“The key problem with the DKOM is that its name does not befit it. It does not supervise public procurement procedures but only resolves appeals in those procedures,” DP MP Daniel Spajić said during a debate on the commission’s work in 2019.
He claims that many evidently corrupt procedures, like the one for the digitisation of the health system, were not appealed against and are therefore not handled by the DKOM.
Spajić claims that Croatia is one of the most corrupt countries in the world.
That would not be possible if we had a proper public procurement procedure, he says.
While other caucuses commended the DKOM’s work and its report, MP Bojan Glavašević of the Green-Left Bloc (ZLB) said the report was a technical document without any data on effects. There is little information regarding the DKOM’s anti-corruption activities and there is not one conclusion, description of activities, or recommendation, he said.
MP Marija Selak Raspudić (MOST Party) commended the report, adding that further improvement is possible.
A fundamental improvement would be to see how much state administration bodies had to pay appellants due to poorly conducted public procurement procedures, she said.
We also want a black list of public administration bodies which have made the most errors in absorbing EU funds and we want to know who the professional appellants are, Selak Raspudić said.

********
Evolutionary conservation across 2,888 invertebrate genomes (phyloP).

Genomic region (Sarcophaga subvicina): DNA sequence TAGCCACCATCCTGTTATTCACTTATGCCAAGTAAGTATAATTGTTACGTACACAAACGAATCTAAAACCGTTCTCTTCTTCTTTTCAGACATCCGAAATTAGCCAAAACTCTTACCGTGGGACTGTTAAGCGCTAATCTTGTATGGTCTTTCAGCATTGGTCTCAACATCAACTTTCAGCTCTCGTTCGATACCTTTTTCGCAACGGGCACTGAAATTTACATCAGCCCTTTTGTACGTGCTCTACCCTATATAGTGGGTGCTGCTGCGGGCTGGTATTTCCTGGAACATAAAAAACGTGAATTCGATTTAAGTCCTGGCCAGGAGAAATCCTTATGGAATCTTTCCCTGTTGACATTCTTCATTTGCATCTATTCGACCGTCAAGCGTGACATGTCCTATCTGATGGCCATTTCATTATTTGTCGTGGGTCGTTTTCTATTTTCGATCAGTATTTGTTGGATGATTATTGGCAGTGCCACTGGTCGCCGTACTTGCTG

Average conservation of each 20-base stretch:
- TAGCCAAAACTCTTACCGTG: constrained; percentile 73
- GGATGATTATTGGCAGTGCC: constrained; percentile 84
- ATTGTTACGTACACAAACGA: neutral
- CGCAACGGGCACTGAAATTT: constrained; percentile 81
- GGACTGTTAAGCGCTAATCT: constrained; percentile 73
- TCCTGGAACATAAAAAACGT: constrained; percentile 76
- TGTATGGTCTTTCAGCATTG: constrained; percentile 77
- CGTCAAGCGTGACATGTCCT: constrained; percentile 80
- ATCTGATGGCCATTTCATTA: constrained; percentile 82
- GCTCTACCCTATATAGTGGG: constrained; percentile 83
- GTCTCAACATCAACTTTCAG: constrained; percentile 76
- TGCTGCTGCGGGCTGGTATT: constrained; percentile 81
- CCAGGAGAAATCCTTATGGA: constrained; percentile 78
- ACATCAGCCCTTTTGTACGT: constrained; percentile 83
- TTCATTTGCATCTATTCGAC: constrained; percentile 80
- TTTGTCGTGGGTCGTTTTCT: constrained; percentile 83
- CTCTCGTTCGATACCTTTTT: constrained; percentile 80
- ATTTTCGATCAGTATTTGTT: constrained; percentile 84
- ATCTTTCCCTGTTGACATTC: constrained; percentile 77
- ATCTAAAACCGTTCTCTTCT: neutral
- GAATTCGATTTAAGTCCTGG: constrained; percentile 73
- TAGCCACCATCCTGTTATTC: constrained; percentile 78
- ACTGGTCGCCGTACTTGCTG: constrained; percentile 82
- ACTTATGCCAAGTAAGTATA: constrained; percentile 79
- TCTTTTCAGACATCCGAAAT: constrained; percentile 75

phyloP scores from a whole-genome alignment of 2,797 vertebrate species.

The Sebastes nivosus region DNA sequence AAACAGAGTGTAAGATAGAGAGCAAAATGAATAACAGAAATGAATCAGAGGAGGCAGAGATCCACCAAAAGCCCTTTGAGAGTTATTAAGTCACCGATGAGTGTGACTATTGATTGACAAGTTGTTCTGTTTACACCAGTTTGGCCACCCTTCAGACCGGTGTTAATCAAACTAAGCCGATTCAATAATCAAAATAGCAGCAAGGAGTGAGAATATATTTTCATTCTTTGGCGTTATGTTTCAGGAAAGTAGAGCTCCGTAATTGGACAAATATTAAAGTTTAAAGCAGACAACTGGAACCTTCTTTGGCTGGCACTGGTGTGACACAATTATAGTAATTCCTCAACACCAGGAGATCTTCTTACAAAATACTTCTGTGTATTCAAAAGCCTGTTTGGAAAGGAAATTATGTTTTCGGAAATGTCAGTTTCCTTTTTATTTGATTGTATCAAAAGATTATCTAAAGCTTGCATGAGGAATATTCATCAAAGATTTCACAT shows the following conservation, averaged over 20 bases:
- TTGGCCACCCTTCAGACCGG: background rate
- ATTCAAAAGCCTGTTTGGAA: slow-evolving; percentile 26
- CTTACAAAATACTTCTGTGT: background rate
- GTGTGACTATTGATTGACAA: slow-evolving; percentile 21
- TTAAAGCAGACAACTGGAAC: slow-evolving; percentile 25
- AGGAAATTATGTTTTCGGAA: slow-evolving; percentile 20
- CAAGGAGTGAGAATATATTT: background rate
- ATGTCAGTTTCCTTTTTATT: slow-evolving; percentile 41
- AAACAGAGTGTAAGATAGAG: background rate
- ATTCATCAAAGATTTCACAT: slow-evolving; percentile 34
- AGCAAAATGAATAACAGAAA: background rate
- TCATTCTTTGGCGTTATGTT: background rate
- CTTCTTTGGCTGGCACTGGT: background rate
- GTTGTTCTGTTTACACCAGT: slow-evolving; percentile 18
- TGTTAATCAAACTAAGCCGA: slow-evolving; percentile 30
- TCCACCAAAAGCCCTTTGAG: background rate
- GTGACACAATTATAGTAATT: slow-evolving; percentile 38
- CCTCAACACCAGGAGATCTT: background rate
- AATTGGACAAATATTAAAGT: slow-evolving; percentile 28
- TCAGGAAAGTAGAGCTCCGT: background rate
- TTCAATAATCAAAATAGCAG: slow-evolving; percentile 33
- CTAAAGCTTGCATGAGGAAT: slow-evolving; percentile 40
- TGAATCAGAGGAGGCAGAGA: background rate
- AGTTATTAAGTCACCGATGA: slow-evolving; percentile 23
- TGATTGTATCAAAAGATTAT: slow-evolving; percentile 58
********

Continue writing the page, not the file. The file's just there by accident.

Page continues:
MP Rada Borić (ZLB) warned of the large number of procedures with just one bidder, saying this was the greatest corruption risk.
Social Democratic Party (SDP) MP Željko Pavić referred to the detail that there was an increasing number of appeals to documentation on public procurement and asked whether that problem could be resolved if there was a special department at the DKOM in charge of checking documents.
MPs from the ruling Croatian Democratic Union (HDZ) praised the document. MP Branka Juričev Martinčev (HDZ) was pleased with the increased number of projects using EU funds and that the DKOM had handled these procedures well.
Systematic training necessary
Most lawmakers agreed that systematic training is necessary for participants in public procurement procedures to avoid errors.
In 2019 the DKOM had 1,365 appeals, including 1,209 new ones, which is a mild increase compared to 2018.
The majority of appeals referred to the selection phase (66%), however, there was a growing trend in the number of appeals related to procurement documents (32%), which can largely be attributed to a single fee to launch an appeal of HRK 5,000, regardless of the value of the procurement.
The DKOM’s decisions can be disputed before the High Administrative Court and in 2019 that court quashed less than 3% of the DKOM’s decisions.
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